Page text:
The Nationals tells the story of the NSW National Party from its foundation in 1919 as The Progressive Party to the contemporary era under Andrew Stoner’s leadership.
Paul Davey, a former Federal Director and NSW General Secretary, writes with an insider’s knowledge of the politics, policies and personalities that have shaped the modern party. His research is comprehensive including unfettered access to party archives.
Emerging in the wake of World War I, The Progressive Party splits after only two years when seven of its 15 members refuse to join a coalition government. These dissidents become known as the True Blues and are the founding parliamentary members of the Country and subsequent National Party. The party grows into one of the largest political organisations in the country, boasting nearly 50,000 financial members in New South Wales in the 1980s. It fights off merger proposals and survives, despite constant predictions of impending doom, as the only party which exclusively represents rural and regional New South Wales. The State party is also highly influential in the national context; every Federal Leader since John McEwen’s retirement in 1971 has come from New South Wales.
The Nationals is as much about people as policies. Davey studied a myriad of documents and interviewed a wide cross-section of party figures including all surviving State and Federal leaders. The studies and candid comments shed new light on people, policies and incidents ranging from Mick Bruxner’s and David Drummond’s building of inland roads, railways and country education facilities to Charles Cutler’s fight for State Aid for Independent schools; from the repulse of the Joh for Canberra campaign and Pauline Hanson’s One Nation to the challenge of Independents; from sometimes poisonous relations with the United Australia and Liberal parties to the State’s longest serving Coalition Government; from relations with the media, especially the country press, to the role of women and young people in the organisation; from the threats posed by changing demographics and electoral redistributions to the push by Doug Anthony to change the name from Country Party to National Country Party and later National Party.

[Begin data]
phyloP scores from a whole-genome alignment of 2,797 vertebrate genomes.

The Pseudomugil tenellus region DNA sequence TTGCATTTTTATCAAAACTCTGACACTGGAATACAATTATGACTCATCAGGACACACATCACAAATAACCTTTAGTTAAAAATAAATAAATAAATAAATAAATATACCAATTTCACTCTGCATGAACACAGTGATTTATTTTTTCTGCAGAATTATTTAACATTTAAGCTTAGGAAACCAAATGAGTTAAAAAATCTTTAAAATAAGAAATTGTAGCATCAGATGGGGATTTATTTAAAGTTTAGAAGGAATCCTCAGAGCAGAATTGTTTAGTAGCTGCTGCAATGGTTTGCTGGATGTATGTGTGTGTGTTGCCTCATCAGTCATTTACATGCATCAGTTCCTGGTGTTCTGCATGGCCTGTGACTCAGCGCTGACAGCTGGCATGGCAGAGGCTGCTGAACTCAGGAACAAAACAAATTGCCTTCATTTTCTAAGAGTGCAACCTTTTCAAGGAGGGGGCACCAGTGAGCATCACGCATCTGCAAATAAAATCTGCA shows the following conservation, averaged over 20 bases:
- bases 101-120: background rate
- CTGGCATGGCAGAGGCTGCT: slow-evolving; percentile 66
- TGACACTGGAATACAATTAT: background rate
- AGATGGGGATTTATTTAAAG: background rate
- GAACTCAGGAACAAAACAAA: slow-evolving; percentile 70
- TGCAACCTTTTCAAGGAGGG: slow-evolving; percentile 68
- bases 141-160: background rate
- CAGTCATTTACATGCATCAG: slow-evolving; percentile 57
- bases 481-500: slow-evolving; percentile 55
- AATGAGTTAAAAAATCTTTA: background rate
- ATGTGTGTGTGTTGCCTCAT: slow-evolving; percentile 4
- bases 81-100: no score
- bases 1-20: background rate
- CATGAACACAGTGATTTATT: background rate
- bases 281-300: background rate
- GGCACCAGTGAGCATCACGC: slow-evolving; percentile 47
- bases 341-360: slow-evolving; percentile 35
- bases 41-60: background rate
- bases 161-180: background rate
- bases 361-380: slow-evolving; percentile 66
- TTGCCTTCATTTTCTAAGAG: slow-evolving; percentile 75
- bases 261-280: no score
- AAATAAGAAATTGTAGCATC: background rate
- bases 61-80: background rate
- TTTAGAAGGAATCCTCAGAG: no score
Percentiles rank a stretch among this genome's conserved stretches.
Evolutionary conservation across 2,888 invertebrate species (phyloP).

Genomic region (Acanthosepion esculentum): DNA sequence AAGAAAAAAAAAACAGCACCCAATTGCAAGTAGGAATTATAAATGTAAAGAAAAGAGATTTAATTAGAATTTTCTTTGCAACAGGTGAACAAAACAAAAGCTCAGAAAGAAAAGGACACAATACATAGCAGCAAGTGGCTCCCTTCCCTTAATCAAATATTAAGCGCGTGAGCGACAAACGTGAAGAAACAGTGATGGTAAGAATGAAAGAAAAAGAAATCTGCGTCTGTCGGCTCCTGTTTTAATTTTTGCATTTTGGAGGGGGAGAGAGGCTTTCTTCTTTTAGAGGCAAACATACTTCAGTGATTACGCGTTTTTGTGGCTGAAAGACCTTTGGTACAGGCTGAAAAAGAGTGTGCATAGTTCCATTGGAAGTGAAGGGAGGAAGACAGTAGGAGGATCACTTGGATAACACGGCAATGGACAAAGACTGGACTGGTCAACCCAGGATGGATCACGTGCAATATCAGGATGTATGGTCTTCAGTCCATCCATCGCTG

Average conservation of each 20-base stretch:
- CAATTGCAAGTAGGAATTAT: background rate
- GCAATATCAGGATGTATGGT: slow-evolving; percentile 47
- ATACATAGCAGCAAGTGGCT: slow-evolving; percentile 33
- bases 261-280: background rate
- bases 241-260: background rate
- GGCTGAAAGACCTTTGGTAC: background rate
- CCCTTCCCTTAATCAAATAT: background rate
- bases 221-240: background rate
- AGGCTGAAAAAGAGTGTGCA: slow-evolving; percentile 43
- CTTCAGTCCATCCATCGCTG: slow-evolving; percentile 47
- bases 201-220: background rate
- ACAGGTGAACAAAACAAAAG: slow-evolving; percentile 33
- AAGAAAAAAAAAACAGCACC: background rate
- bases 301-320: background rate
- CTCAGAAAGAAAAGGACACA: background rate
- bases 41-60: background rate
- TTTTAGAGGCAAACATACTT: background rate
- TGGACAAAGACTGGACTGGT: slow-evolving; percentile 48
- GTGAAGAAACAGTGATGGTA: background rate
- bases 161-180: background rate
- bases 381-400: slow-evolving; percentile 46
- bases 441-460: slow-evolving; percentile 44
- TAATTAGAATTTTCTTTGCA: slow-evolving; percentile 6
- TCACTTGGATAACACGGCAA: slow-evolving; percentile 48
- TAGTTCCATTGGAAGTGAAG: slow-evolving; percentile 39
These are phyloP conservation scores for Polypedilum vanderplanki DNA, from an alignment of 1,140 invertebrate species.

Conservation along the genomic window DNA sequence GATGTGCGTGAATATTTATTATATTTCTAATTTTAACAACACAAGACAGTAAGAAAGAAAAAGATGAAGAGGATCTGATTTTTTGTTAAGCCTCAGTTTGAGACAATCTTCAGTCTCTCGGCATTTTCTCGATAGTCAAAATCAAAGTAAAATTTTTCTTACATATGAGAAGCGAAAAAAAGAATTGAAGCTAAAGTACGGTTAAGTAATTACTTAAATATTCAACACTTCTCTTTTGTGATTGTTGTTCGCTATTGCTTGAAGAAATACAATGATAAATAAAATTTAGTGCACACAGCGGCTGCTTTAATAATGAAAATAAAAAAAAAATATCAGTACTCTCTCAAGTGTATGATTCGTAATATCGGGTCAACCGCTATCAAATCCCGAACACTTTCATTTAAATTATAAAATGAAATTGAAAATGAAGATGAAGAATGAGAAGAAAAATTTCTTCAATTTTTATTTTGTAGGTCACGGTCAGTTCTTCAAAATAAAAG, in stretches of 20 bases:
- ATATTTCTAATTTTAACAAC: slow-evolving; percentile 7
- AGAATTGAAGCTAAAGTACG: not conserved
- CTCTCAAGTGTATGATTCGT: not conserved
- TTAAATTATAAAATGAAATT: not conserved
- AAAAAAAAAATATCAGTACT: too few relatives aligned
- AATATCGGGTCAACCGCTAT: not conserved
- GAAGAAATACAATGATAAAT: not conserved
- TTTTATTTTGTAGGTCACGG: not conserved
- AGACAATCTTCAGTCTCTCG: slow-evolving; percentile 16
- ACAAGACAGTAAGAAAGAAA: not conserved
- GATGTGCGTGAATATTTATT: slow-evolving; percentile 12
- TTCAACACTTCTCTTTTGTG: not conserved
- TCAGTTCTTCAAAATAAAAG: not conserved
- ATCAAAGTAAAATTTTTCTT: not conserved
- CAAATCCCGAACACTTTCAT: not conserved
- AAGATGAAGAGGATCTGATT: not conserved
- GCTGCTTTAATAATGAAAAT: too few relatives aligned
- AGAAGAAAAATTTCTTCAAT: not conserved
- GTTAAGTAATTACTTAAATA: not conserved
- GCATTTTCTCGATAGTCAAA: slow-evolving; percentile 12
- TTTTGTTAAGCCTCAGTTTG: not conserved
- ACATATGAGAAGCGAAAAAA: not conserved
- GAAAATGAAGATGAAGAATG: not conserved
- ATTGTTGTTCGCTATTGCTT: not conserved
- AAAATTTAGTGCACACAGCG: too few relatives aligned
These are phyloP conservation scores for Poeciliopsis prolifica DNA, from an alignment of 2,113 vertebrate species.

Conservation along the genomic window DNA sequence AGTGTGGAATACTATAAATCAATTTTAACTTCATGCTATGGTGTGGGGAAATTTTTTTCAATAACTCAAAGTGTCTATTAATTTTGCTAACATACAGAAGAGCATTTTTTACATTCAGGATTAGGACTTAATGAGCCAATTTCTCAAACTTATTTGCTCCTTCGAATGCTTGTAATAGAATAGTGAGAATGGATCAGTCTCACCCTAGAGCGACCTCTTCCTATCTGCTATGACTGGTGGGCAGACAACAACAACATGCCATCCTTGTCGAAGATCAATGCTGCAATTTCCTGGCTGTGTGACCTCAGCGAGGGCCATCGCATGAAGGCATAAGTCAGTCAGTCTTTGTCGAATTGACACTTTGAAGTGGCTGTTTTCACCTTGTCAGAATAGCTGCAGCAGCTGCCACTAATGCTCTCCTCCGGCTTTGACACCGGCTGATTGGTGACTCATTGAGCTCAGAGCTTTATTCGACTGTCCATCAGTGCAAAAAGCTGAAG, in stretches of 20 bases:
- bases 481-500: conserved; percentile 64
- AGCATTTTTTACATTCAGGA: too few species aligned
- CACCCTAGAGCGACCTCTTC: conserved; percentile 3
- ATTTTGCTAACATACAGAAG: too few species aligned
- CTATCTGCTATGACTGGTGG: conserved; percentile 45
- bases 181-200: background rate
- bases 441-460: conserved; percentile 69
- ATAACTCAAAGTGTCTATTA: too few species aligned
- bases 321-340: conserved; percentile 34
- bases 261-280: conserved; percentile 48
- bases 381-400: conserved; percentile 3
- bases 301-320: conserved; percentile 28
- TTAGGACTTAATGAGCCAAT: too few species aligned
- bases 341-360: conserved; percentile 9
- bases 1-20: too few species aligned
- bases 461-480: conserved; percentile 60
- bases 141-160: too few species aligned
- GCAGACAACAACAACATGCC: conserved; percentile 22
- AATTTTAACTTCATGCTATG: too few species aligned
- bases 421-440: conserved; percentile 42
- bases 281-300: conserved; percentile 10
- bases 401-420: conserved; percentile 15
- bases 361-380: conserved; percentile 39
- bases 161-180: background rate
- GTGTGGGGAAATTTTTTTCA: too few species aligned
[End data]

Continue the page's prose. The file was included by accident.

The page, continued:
The Nationals tells the story of a unique organisation – a political party that is not factionalised and that, despite occasional defections (not new in any party) remains remarkably stable. It has had only nine State and 11 Federal parliamentary leaders in its entire history to date. Moreover, while at times recording an apparently small share of the vote, it consistently returns a forceful block of members to the New South Wales and Commonwealth parliaments and wields, some would say disproportionately so, a significant influence on Australia’s political direction.
A NSW Sesquicentenary of Responsible Government publication.